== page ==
[update: there's a great new post on worldchanging.com about this. -cb ]
The significance of using this technology to do this work is obvious. Using satellite imagery to find a particular lost person is a dramatic, symbolic moment indicating some maturation of the approach — I can only hope that it will be applied on a larger scale in the coming years.
Likewise I was so deeply impressed by the Katrina PeopleFinder project, and I am eager to see extensions of this type of "humanitarian-tech" project. It just seems that there are so many people who are willing to help do data entry or pattern recognition from their home as volunteers ... not to mention the 34,153 geek-brain-hours wasted on programming .ASP shopping carts or similar byte-drivel every day ...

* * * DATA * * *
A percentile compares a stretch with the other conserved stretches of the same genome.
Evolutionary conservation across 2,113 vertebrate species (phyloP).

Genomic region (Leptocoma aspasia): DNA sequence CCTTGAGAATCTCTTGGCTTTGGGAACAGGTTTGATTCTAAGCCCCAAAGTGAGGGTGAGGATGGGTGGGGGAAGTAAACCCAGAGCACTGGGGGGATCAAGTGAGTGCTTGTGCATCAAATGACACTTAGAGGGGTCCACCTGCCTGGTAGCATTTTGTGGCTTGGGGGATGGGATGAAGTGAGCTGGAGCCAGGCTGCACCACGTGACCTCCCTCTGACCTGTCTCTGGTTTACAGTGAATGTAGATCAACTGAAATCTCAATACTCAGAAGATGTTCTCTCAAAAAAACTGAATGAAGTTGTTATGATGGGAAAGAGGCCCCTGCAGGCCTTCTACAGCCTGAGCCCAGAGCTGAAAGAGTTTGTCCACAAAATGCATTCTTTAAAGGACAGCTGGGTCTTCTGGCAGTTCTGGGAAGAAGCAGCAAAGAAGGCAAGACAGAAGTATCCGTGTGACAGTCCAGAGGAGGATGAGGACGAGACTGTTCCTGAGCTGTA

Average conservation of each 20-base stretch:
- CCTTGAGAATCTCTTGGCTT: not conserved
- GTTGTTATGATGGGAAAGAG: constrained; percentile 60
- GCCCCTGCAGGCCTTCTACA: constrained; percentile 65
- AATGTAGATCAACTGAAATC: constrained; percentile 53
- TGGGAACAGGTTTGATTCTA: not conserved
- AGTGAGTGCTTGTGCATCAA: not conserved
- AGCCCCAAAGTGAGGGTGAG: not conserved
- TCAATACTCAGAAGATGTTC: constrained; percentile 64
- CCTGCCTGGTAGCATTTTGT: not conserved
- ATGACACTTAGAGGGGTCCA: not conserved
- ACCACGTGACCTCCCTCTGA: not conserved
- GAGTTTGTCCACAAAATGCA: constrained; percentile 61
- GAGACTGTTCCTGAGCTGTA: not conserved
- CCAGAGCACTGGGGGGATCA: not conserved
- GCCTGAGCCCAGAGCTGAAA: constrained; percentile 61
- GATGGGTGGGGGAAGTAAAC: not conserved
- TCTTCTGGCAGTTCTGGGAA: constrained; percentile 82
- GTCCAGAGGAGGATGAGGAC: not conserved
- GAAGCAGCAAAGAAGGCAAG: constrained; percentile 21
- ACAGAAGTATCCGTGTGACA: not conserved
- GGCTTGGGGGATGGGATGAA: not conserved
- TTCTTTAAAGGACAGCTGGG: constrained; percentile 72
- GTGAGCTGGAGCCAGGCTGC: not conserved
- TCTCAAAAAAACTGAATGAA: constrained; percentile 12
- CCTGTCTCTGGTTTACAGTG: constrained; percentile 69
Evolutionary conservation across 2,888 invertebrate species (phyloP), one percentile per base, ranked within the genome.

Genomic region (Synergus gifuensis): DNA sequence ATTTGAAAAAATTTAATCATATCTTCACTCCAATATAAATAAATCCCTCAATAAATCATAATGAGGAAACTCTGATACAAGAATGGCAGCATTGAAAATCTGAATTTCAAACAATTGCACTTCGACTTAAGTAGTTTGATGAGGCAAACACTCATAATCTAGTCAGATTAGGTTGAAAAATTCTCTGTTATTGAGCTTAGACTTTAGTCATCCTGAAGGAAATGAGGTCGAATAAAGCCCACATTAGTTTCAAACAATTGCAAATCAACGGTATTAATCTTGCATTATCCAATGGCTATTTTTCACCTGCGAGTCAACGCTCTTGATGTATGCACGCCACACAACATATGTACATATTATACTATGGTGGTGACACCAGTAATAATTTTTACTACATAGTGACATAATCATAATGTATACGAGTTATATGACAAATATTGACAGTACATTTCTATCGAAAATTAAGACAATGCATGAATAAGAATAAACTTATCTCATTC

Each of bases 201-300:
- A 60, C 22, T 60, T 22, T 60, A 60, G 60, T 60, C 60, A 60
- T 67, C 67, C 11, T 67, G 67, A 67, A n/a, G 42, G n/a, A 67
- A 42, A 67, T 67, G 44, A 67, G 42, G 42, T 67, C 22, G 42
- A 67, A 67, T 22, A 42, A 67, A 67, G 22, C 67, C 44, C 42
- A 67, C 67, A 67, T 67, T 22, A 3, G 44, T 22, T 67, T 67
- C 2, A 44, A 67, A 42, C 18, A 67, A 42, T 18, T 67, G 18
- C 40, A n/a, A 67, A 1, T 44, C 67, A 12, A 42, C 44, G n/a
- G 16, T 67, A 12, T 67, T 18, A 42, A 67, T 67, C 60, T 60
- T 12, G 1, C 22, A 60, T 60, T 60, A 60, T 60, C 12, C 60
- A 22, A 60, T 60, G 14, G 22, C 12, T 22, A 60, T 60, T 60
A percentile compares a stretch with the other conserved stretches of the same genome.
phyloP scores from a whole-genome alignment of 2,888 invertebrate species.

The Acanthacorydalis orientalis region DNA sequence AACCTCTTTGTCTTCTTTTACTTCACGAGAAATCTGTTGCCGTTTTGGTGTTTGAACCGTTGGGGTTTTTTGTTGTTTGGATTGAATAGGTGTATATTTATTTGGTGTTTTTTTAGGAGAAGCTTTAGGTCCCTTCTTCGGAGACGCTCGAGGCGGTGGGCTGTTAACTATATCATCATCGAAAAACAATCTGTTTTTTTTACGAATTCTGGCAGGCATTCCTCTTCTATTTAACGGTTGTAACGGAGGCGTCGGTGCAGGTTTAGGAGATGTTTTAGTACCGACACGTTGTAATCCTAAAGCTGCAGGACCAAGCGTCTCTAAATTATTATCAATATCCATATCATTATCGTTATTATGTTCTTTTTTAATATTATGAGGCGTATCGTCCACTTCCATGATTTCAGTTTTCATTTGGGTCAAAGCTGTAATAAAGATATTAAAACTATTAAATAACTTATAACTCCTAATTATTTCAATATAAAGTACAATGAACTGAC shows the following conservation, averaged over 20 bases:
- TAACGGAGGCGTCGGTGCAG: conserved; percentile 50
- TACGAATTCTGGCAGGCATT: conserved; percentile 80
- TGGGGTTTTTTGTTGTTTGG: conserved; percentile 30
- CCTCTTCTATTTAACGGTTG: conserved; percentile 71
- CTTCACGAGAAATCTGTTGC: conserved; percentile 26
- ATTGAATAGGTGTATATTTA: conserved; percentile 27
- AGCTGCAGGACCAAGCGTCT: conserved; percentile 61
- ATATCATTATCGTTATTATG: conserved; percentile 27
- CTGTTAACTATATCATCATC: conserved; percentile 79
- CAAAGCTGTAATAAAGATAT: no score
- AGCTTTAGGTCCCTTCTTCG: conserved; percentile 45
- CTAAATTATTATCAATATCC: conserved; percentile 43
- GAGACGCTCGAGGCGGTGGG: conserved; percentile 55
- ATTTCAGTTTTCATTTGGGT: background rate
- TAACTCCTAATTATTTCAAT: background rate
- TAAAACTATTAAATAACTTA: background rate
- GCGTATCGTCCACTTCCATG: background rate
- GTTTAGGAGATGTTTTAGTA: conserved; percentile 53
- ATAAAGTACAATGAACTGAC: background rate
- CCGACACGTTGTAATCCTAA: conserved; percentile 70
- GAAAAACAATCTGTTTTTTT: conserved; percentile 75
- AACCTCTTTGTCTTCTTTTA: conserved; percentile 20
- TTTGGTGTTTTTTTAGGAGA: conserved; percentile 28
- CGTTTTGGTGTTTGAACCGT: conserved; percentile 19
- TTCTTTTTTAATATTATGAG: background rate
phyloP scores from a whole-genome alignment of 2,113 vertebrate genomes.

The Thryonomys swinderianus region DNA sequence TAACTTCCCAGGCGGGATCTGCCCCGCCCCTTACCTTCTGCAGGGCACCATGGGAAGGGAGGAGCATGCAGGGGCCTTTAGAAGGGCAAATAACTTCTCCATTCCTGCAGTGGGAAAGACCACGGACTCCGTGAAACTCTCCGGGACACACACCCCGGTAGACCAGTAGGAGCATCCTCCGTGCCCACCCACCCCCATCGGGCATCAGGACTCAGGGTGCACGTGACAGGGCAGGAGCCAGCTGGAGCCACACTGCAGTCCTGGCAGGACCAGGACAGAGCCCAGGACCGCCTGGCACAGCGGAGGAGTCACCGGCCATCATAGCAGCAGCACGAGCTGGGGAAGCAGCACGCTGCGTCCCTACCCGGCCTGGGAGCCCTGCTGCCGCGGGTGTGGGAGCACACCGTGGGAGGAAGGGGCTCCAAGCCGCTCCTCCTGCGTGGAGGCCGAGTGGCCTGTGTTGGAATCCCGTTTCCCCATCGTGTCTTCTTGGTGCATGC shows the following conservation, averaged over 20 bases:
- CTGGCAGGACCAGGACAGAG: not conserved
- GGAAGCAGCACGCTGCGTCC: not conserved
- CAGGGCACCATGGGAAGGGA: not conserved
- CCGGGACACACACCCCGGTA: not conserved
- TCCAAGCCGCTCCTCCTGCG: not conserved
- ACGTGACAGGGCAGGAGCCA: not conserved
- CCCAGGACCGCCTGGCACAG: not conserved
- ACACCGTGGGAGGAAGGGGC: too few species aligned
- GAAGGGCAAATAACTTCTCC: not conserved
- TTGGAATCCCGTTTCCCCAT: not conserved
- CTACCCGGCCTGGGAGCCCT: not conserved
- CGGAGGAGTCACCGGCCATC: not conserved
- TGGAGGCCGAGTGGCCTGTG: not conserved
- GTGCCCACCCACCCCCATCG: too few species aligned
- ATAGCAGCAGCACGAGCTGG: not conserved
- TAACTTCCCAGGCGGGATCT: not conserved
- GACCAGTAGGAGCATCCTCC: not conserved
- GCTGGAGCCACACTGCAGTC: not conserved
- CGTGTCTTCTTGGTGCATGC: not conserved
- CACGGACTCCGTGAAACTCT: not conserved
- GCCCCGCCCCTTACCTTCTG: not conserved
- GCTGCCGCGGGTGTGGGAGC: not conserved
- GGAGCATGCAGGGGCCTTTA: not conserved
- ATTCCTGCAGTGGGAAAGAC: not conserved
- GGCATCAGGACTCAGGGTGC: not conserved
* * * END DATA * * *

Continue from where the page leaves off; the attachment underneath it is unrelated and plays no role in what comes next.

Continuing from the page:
And, without being critical of the people involved in setting this up (seriously, cheers to those involved in getting this going!) I think it is interesting to note that the person we are looking for is a famed computer scientist. Besides the contextual irony — he had a lot to do with making this search possible — we should be conscious of the need to broaden our collective altruism. There are so many people that right now could benefit from having a project dedicated to analyzing their needs from above. They just don't make the newspaper when they disappear.